«Some facts on sound and noise
Leakage detection is for many companies primarily an economic issue. It is however closely linked to overall effectiveness and environment of the workplace as it contributes a great deal to the reduction of the workplace noise level. It is important to understand how sound affects us physically and our work.
Irritating noise in the workplace decreases the workplace capacity and performance. Generally speaking, irritation increases in direct proportion to the volume of the noise. Noise containing distinct, high pitched tones are particularly disturbing.
Noise is said to be masking when it prevents the ear from interpreting other sound signals, e.g. conversation and warning signals. Masking noise can therefore increase the risk of accidents in the workplace.
The primary physical effect of noise on humans is damage to the inner ear. The ear may be damaged acutely by extremely intensive noise such as a rifle shot, or successively by continuous exposure to for instance industrial noise.
Other physical effects are elevated blood pressure, an accelerated rate of breathing and increased production of gastric juices. Blood circulation, sleep and digestion suffer. This may lead to headache, nausea, muscular tension, mental and physical fatigue which in turn, can result in inattentiveness.
«What characterizes impaired hearing ?
A common but erroneous conception is that people become accustomed to noise. A positive attitude towards a source of noise does reduce some of the body's physical reactions but damage to the ear is inevitable. Certain hair cells are, in a sense, exhausted and paralyzed. What a person experiences as "getting used to" a noise is actually an impairment of the ability to perceive those frequencies where the noise is strongest. The "accustomed" person may even be insensitive to all frequencies that comprise the noise.
As has previously been mentioned, sound is interpreted when waves of pressure affect the cochlea in the inner ear. The membrane in the cochlea vibrates and affects the sensory hairs, which are bent for precisely the frequency that corresponds to that of the sound wave. Extreme stimulation of the same hair cells for a prolonged period of time disrupts the cell's metabolism, putting them temporarily out of order. One becomes hard of hearing. If the cells are permitted to "rest" a while after exposure to noise that is neither too extreme nor too prolonged, the cells recuperate and function is restored. If this stress occurs day after day and the hair cells do not have time to return to normal between exposures, the cell's blood supply and metabolism permanently change so that they can no longer function.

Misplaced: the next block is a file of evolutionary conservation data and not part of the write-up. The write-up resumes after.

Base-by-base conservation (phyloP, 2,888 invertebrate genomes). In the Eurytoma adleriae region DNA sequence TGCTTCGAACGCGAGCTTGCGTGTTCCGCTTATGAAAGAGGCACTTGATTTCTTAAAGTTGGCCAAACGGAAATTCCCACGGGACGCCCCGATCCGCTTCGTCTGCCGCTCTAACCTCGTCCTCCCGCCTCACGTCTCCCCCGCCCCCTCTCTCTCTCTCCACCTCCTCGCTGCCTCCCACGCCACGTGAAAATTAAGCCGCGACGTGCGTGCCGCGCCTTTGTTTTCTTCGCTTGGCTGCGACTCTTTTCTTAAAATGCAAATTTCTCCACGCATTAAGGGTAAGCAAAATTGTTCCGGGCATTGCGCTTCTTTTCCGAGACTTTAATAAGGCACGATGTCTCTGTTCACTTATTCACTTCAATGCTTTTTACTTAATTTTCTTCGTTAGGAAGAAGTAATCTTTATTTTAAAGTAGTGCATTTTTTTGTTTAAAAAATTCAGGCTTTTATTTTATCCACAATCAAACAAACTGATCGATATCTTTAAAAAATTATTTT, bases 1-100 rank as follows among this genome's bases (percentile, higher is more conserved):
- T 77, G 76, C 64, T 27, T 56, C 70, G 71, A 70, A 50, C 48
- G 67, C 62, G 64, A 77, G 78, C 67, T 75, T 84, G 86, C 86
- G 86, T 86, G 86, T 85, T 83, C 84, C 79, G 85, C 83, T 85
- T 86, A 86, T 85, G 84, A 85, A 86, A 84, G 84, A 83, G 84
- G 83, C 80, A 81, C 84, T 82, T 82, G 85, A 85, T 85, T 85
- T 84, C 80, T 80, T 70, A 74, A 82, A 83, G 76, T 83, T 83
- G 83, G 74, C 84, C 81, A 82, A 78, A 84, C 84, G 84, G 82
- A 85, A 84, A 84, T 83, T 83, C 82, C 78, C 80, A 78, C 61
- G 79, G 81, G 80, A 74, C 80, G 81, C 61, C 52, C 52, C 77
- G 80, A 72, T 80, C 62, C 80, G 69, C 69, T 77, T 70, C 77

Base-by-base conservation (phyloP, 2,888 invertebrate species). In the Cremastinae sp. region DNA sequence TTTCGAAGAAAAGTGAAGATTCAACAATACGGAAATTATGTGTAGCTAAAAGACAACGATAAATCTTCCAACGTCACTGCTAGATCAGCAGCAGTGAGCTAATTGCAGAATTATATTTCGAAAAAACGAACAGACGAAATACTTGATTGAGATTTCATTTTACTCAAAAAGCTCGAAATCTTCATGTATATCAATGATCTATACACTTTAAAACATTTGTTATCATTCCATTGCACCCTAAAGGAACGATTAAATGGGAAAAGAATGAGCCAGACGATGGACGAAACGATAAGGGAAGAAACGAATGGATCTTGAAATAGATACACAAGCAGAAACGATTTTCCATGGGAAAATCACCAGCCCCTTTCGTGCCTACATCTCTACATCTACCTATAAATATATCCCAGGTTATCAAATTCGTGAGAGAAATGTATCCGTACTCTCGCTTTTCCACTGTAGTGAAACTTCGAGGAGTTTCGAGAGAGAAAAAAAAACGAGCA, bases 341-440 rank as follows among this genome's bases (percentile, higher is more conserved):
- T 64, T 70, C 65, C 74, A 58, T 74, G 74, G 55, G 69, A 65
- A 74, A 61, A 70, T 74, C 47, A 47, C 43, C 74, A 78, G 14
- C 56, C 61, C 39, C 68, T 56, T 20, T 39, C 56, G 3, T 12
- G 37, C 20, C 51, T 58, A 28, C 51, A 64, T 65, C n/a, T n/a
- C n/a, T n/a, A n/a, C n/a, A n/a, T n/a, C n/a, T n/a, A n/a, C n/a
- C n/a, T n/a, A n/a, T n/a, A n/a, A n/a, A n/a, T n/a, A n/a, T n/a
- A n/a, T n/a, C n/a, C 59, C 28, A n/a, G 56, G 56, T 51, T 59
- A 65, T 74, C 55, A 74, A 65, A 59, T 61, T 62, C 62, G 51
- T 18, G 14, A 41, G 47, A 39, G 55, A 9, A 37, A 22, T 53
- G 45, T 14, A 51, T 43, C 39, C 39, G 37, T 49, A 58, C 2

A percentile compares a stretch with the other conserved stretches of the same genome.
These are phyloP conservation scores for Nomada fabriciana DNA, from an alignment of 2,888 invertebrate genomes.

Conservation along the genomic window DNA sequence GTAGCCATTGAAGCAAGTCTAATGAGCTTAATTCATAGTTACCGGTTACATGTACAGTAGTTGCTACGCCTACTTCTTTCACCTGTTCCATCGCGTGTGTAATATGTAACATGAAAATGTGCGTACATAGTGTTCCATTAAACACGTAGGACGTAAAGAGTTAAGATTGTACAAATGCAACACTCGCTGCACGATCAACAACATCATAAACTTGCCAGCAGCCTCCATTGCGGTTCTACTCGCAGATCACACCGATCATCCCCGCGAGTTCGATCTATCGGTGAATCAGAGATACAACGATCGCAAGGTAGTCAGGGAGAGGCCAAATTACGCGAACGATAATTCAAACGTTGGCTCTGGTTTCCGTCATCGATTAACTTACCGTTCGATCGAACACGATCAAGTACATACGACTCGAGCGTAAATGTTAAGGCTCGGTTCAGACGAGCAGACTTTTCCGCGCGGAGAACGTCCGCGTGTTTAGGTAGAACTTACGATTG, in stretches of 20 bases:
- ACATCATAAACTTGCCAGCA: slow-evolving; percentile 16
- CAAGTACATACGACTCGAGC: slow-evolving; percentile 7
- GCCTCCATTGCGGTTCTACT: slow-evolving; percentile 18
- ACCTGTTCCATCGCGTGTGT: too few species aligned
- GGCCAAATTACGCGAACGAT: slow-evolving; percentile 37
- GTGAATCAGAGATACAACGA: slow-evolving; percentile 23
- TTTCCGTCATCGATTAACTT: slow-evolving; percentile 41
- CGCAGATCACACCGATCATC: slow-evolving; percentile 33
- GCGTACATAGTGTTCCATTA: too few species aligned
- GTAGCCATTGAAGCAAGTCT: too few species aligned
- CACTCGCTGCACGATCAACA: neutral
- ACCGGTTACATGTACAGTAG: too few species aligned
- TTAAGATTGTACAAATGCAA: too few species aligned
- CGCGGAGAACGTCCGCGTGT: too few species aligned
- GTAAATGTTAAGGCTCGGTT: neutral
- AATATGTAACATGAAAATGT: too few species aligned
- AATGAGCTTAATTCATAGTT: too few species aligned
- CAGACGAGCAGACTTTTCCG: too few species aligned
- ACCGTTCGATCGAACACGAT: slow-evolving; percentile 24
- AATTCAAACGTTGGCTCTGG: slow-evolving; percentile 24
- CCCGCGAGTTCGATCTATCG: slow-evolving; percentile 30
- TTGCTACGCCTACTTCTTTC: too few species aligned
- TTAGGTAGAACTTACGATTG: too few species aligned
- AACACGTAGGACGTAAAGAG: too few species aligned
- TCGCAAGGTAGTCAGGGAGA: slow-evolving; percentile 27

The frightening thing about hearing loss is that it, in its initial stages, goes unnoticed. The higher the frequencies that lie above the range of speech disappear first. One no longer hears the chirping of birds and the song of crickets. Eventually, the range of speech is affected as well. Consonants vanish first, then the vowels. The effect can come surprisingly quickly and be devastating.
«The effect of noise on humans
After sight, the sense generally considered as the second most important is the sense of hearing. It is primarily through speech and hearing that we communicate with one another. Hearing is also our most sensitive and important warning mechanism. It receives impressions from every direction and is open for impulses when a person is awake as well as asleep.
Modern society has created an environment in which the ear is the sensory organ most frequently and most easily is damaged. The human ear is not designed to endure or exclude much of the sound and noise that exist in the industrial society today. Therefore, hearing can be seriously impaired by loud and repetitive noise.
Loss of hearing can result in a person being partially or completely isolated from his surroundings. Such a loss can never be restored.
In the past, a noisy machine was a symbol of strength, power and wealth. People accustomed themselves to the noise i.e. they accepted it as the noisy machine meant income and existence.
The fact that those exposed to the noise became hard of hearing or practically deaf was considered a natural part of the occupation.
Today we no longer need to accept this rationalization. There are possibilities to reduce or eliminate noise, both in the workplace and in our private lives. It is simply a matter of making people aware of the dangers and the possibilities so that we can take action against noise. Many experts and researchers view noise pollution as one of the major environmental problems.
70 - 80 % of all hearing loss within the manufacturing industry today is associated with compressed air noise.